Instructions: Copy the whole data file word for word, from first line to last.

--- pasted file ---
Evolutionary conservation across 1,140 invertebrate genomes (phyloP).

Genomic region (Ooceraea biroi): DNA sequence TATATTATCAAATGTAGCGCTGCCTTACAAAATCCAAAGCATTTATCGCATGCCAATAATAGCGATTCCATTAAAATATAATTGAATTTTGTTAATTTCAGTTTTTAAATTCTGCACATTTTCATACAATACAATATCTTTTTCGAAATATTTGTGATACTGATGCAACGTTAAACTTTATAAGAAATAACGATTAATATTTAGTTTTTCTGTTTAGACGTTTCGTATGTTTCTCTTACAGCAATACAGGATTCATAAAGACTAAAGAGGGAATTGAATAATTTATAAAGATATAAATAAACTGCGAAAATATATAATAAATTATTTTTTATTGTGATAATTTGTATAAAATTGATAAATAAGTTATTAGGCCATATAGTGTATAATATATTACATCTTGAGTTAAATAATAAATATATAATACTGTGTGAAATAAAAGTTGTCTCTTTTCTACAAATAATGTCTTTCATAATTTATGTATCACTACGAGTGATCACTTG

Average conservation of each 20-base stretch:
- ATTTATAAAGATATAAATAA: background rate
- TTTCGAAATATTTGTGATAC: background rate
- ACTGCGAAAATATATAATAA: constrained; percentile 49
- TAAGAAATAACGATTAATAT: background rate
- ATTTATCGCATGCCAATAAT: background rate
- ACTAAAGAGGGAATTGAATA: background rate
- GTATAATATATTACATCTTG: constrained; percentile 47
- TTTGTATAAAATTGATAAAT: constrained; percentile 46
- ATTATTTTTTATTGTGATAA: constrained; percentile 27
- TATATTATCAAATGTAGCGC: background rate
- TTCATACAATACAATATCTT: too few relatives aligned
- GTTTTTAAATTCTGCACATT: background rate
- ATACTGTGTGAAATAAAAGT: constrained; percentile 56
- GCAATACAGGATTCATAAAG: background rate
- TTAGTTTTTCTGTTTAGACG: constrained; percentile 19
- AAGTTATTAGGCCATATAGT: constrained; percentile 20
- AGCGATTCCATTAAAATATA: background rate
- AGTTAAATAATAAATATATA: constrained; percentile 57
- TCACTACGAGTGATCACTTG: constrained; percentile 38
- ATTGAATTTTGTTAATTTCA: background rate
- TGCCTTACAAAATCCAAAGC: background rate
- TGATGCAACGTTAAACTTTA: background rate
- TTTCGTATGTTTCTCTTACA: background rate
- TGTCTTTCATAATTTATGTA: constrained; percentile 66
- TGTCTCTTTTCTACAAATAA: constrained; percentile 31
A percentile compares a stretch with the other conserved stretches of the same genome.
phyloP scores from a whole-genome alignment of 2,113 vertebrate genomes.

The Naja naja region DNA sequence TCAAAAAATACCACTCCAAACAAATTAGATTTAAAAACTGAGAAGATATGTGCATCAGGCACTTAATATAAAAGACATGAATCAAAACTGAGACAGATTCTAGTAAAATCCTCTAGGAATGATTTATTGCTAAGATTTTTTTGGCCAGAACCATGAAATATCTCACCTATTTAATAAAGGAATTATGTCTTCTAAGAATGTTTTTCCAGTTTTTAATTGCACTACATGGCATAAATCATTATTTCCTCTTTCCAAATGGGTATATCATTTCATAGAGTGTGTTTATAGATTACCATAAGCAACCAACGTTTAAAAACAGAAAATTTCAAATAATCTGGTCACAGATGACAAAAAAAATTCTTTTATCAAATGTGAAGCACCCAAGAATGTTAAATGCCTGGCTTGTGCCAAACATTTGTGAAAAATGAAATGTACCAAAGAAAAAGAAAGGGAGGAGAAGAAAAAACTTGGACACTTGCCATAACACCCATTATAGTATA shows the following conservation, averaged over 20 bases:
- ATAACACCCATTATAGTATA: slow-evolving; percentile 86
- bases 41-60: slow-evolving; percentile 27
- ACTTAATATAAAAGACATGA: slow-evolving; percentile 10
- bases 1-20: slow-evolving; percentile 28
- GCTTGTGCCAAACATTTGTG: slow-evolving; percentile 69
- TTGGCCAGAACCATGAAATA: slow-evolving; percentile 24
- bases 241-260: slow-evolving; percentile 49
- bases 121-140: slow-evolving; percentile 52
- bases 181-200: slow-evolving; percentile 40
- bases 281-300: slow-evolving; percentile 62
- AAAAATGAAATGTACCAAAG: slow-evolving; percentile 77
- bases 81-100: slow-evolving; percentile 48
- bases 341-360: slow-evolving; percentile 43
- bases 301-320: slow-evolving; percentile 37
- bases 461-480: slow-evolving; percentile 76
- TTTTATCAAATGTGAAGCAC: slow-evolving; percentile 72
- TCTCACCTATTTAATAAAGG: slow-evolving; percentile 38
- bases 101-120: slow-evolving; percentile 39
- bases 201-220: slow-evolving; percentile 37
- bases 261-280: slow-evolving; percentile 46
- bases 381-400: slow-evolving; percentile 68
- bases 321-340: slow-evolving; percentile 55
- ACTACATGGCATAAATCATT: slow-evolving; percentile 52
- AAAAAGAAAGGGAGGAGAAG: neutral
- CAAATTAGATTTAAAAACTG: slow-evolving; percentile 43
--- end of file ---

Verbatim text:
Evolutionary conservation across 1,140 invertebrate genomes (phyloP).

Genomic region (Ooceraea biroi): DNA sequence TATATTATCAAATGTAGCGCTGCCTTACAAAATCCAAAGCATTTATCGCATGCCAATAATAGCGATTCCATTAAAATATAATTGAATTTTGTTAATTTCAGTTTTTAAATTCTGCACATTTTCATACAATACAATATCTTTTTCGAAATATTTGTGATACTGATGCAACGTTAAACTTTATAAGAAATAACGATTAATATTTAGTTTTTCTGTTTAGACGTTTCGTATGTTTCTCTTACAGCAATACAGGATTCATAAAGACTAAAGAGGGAATTGAATAATTTATAAAGATATAAATAAACTGCGAAAATATATAATAAATTATTTTTTATTGTGATAATTTGTATAAAATTGATAAATAAGTTATTAGGCCATATAGTGTATAATATATTACATCTTGAGTTAAATAATAAATATATAATACTGTGTGAAATAAAAGTTGTCTCTTTTCTACAAATAATGTCTTTCATAATTTATGTATCACTACGAGTGATCACTTG

Average conservation of each 20-base stretch:
- ATTTATAAAGATATAAATAA: background rate
- TTTCGAAATATTTGTGATAC: background rate
- ACTGCGAAAATATATAATAA: constrained; percentile 49
- TAAGAAATAACGATTAATAT: background rate
- ATTTATCGCATGCCAATAAT: background rate
- ACTAAAGAGGGAATTGAATA: background rate
- GTATAATATATTACATCTTG: constrained; percentile 47
- TTTGTATAAAATTGATAAAT: constrained; percentile 46
- ATTATTTTTTATTGTGATAA: constrained; percentile 27
- TATATTATCAAATGTAGCGC: background rate
- TTCATACAATACAATATCTT: too few relatives aligned
- GTTTTTAAATTCTGCACATT: background rate
- ATACTGTGTGAAATAAAAGT: constrained; percentile 56
- GCAATACAGGATTCATAAAG: background rate
- TTAGTTTTTCTGTTTAGACG: constrained; percentile 19
- AAGTTATTAGGCCATATAGT: constrained; percentile 20
- AGCGATTCCATTAAAATATA: background rate
- AGTTAAATAATAAATATATA: constrained; percentile 57
- TCACTACGAGTGATCACTTG: constrained; percentile 38
- ATTGAATTTTGTTAATTTCA: background rate
- TGCCTTACAAAATCCAAAGC: background rate
- TGATGCAACGTTAAACTTTA: background rate
- TTTCGTATGTTTCTCTTACA: background rate
- TGTCTTTCATAATTTATGTA: constrained; percentile 66
- TGTCTCTTTTCTACAAATAA: constrained; percentile 31
A percentile compares a stretch with the other conserved stretches of the same genome.
phyloP scores from a whole-genome alignment of 2,113 vertebrate genomes.

The Naja naja region DNA sequence TCAAAAAATACCACTCCAAACAAATTAGATTTAAAAACTGAGAAGATATGTGCATCAGGCACTTAATATAAAAGACATGAATCAAAACTGAGACAGATTCTAGTAAAATCCTCTAGGAATGATTTATTGCTAAGATTTTTTTGGCCAGAACCATGAAATATCTCACCTATTTAATAAAGGAATTATGTCTTCTAAGAATGTTTTTCCAGTTTTTAATTGCACTACATGGCATAAATCATTATTTCCTCTTTCCAAATGGGTATATCATTTCATAGAGTGTGTTTATAGATTACCATAAGCAACCAACGTTTAAAAACAGAAAATTTCAAATAATCTGGTCACAGATGACAAAAAAAATTCTTTTATCAAATGTGAAGCACCCAAGAATGTTAAATGCCTGGCTTGTGCCAAACATTTGTGAAAAATGAAATGTACCAAAGAAAAAGAAAGGGAGGAGAAGAAAAAACTTGGACACTTGCCATAACACCCATTATAGTATA shows the following conservation, averaged over 20 bases:
- ATAACACCCATTATAGTATA: slow-evolving; percentile 86
- bases 41-60: slow-evolving; percentile 27
- ACTTAATATAAAAGACATGA: slow-evolving; percentile 10
- bases 1-20: slow-evolving; percentile 28
- GCTTGTGCCAAACATTTGTG: slow-evolving; percentile 69
- TTGGCCAGAACCATGAAATA: slow-evolving; percentile 24
- bases 241-260: slow-evolving; percentile 49
- bases 121-140: slow-evolving; percentile 52
- bases 181-200: slow-evolving; percentile 40
- bases 281-300: slow-evolving; percentile 62
- AAAAATGAAATGTACCAAAG: slow-evolving; percentile 77
- bases 81-100: slow-evolving; percentile 48
- bases 341-360: slow-evolving; percentile 43
- bases 301-320: slow-evolving; percentile 37
- bases 461-480: slow-evolving; percentile 76
- TTTTATCAAATGTGAAGCAC: slow-evolving; percentile 72
- TCTCACCTATTTAATAAAGG: slow-evolving; percentile 38
- bases 101-120: slow-evolving; percentile 39
- bases 201-220: slow-evolving; percentile 37
- bases 261-280: slow-evolving; percentile 46
- bases 381-400: slow-evolving; percentile 68
- bases 321-340: slow-evolving; percentile 55
- ACTACATGGCATAAATCATT: slow-evolving; percentile 52
- AAAAAGAAAGGGAGGAGAAG: neutral
- CAAATTAGATTTAAAAACTG: slow-evolving; percentile 43